Should children choose their own summer reading?
Date posted: July 10, 2015
Evidence points to the importance of summertime reading in curbing ‘summer slide’, the loss of children’s reading skill during the summer holidays.
And, research also indicates that letting children choose their own summer reading has benefits. Read about some recent research in Why we should let kids choose their own summer reading books and Eliminating Summer Reading Setback: How We Can Close the Rich/Poor Reading Achievement Gap.
What about a child who needs help choosing books? Find good tips for parents in Help a Child Choose a Book.
What if a child chooses books that are too easy or too hard? In Rethinking Language Arts: Passion and Practice, Nina Zaragoza replies:
I guess I’ll have to answer this one with a question. What do you do when you pick a book that is too difficult for you? The answer for me would depend on why I started reading the book in the first place. If it is an instructional manual for a computer program that I need to learn, I will probably struggle through it or find someone to help me since I need to use the program. If it is a book that is too difficult because the subject matter is incredibly dense or boring I would put it down. Moreover, I believe that when children have a chance to practice choosing, they choose appropriately for themselves. Appropriateness depends on many things: interest, time, likes, dislikes, and so on. Just as a child may want to see a movie more than a dozen times, it is also common to see a child reading the same book three, four, or more times.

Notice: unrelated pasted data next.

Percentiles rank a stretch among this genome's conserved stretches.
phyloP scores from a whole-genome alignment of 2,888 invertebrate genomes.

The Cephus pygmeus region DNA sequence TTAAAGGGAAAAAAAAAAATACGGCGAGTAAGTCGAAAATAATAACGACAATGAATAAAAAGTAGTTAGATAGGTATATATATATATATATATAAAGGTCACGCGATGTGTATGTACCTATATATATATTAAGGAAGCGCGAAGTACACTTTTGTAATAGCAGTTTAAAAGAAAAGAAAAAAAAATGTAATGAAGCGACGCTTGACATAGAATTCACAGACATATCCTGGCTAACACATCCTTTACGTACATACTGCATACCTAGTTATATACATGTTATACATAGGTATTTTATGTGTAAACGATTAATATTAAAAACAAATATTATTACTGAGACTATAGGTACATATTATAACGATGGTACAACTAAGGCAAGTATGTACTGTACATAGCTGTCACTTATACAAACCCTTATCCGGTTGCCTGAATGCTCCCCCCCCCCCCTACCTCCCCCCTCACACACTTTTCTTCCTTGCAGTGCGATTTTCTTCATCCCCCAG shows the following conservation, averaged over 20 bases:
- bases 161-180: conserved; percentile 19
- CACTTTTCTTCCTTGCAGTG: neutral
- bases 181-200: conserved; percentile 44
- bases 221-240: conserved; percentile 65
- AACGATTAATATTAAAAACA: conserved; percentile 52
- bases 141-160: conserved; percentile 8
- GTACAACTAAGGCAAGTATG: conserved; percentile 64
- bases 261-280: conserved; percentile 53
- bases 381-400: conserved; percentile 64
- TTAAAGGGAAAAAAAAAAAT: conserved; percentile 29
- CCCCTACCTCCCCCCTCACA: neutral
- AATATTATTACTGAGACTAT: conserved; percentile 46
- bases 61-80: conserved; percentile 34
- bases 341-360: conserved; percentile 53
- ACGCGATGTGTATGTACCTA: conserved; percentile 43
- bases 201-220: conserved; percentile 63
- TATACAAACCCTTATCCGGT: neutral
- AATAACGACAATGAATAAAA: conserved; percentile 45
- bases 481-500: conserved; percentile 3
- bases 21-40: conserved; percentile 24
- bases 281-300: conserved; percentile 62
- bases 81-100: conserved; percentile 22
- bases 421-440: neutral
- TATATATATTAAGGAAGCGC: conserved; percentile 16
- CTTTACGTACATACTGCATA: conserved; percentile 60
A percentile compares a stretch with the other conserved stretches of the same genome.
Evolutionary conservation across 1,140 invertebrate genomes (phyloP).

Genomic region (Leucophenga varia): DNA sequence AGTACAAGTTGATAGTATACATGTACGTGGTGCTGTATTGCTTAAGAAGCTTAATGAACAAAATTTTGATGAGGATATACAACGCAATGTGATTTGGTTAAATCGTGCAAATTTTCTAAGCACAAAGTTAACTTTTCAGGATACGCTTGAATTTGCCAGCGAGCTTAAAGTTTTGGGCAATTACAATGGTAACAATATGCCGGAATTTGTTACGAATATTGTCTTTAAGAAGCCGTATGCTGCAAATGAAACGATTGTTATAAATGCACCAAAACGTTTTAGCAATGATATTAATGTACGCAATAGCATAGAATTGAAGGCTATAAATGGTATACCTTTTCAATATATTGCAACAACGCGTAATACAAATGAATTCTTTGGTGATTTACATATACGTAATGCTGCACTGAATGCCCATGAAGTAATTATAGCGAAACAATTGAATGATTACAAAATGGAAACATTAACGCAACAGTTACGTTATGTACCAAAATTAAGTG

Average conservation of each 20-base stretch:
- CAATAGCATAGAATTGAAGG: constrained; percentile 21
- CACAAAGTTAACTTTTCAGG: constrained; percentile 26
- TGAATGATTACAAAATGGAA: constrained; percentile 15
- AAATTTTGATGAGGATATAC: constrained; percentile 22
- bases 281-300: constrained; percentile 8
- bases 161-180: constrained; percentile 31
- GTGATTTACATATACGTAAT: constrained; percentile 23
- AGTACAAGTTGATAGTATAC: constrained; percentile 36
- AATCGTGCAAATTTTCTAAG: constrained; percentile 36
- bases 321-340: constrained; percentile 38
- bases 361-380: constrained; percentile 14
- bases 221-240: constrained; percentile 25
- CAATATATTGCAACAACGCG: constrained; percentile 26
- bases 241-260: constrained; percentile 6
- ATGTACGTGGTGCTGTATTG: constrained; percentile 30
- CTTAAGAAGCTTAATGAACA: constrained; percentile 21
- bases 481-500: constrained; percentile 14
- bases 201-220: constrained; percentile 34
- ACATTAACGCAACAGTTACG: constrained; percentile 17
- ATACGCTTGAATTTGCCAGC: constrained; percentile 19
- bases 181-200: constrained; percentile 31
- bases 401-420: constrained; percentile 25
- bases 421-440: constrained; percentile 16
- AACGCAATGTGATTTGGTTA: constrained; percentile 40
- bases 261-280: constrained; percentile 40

By choosing their own reading material, children will be encouraged to read for pleasure. Visit your local public library for a broad selection of reading possibilities to help you create a family reading environment.